MONTPELIER, Vt. – The likely death of a planned nuclear waste site at Nevada’s Yucca Mountain has left federal agencies looking for a possible replacement. A national lab working for the U.S. Department of Energy is now eyeing granite deposits stretching from Georgia to Maine as potential sites, along with big sections of Minnesota and Wisconsin where that rock is prevalent.

Three decades after the 1982 Nuclear Waste Policy Act said the federal government would handle disposal of high-level radioactive waste, the United States still has no agreed-upon solution for where and how to dispose of about 70,000 metric tons of it. About 10 percent is from the military’s nuclear weapons programs; most of the rest is piling up at reactor sites around the country.

In 1986, the U.S. Energy Department chose the Sebago Lake batholith — a rock formation adjacent to the source of drinking water for Greater Portland — as a finalist site for a high-level nuclear waste dump. The Energy Department indefinitely suspended the siting process after its choice of the Maine location, as well as another finalist site in New Hampshire, generated massive opposition.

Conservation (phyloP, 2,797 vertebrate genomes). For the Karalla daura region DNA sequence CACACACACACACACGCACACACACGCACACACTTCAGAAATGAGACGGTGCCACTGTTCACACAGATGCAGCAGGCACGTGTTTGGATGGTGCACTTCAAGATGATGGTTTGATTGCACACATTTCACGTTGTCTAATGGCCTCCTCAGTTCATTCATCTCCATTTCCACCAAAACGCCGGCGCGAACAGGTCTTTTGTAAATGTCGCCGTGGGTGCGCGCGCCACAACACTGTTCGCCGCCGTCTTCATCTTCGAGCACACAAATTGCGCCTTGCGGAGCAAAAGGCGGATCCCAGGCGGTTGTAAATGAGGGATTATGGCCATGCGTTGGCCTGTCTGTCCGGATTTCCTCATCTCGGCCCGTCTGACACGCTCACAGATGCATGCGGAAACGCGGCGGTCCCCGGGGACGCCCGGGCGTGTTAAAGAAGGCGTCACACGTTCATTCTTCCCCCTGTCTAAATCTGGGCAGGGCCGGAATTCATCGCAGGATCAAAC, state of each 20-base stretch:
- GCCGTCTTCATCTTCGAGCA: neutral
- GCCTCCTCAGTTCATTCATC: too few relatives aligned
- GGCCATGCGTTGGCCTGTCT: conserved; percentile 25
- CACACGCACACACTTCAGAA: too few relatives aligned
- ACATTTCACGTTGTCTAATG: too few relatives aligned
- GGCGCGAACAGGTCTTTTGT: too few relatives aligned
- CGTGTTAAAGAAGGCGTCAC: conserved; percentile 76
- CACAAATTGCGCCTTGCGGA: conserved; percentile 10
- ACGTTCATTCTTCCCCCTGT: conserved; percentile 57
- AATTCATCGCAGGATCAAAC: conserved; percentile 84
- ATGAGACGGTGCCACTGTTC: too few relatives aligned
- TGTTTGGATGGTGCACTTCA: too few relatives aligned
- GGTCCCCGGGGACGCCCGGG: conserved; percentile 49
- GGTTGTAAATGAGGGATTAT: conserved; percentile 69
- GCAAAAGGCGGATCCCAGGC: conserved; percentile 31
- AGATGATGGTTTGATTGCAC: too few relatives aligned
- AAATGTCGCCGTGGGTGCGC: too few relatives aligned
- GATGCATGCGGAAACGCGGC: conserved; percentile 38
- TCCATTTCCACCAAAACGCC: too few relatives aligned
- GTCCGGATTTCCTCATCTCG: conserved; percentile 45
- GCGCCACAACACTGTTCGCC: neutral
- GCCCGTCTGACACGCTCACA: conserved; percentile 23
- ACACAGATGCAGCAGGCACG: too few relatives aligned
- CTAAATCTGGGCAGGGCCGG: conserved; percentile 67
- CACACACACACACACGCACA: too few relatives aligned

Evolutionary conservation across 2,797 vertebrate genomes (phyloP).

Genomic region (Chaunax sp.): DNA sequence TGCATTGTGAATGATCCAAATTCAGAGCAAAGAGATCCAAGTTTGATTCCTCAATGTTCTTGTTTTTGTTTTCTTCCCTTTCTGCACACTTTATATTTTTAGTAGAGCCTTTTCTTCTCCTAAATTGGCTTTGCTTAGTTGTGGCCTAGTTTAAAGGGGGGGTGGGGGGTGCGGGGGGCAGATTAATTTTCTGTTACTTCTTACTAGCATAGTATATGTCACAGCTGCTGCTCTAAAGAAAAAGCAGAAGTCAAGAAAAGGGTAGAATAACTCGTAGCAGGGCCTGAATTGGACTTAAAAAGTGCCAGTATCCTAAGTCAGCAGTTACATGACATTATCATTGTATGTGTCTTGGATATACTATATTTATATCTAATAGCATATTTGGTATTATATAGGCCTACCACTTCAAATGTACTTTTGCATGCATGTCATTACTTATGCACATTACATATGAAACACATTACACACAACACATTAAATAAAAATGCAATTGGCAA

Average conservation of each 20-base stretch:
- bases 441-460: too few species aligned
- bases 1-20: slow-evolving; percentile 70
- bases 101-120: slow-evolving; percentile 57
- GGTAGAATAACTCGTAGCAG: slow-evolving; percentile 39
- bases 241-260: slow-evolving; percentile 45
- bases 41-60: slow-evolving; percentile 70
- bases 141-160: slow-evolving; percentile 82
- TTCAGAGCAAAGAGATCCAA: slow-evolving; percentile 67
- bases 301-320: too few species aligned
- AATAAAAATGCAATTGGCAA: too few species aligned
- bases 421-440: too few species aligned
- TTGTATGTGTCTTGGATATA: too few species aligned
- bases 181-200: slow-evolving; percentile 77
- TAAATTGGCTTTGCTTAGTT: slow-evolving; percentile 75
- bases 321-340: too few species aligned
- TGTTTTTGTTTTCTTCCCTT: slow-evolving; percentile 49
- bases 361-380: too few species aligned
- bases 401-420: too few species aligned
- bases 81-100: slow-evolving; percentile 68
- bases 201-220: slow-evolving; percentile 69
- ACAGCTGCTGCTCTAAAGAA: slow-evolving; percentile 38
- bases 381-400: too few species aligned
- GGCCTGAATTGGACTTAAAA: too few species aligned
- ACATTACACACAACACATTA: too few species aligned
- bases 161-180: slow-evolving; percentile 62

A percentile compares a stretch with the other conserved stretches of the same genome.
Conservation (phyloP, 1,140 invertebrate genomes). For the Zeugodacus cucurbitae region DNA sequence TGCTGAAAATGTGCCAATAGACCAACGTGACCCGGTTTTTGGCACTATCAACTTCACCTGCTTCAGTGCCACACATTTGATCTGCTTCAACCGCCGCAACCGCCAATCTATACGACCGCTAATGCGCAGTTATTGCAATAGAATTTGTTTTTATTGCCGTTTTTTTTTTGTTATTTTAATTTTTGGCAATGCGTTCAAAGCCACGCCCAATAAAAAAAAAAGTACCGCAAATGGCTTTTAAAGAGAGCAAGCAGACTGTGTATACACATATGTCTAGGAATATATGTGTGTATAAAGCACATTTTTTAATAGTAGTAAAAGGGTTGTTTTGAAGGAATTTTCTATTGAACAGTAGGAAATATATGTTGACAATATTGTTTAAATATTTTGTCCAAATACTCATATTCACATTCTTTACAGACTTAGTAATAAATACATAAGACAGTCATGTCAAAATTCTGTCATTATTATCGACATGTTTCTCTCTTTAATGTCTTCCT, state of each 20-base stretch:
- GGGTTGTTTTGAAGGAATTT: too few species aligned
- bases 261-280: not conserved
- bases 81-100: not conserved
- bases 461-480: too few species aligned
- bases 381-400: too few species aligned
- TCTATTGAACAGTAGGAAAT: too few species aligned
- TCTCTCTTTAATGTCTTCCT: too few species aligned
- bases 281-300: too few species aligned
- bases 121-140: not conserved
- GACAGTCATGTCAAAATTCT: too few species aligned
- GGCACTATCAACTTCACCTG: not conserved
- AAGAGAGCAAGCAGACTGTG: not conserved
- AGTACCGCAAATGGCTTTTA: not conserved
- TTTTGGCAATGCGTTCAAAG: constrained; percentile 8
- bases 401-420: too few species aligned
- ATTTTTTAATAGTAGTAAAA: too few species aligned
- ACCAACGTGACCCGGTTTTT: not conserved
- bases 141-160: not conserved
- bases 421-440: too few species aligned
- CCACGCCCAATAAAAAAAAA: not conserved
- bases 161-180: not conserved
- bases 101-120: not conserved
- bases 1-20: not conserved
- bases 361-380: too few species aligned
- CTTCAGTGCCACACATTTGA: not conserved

Amendments to the law in 1987 designated Yucca Mountain as the only potential site to be studied. But with Senate Majority Leader Harry Reid, D-Nev., vehemently opposed, Barack Obama’s administration last year directed the Energy Department to withdraw its license application for the site, which was filed with the U.S. Nuclear Regulatory Commission.

The study done by the Sandia National Laboratory in New Mexico received little notice when it was released in August. It said that with Yucca Mountain no longer in the picture, “other disposal environments in the U.S. are once again being investigated.”

Andrew Orrell, director of nuclear energy and fuel cycle programs at Sandia, said, “There is no leading candidate (among potential sites) of any kind, because there is no program at the moment for siting repositories.”

John Keeley of the Nuclear Energy Institute said there is also no effort in Congress to break the logjam.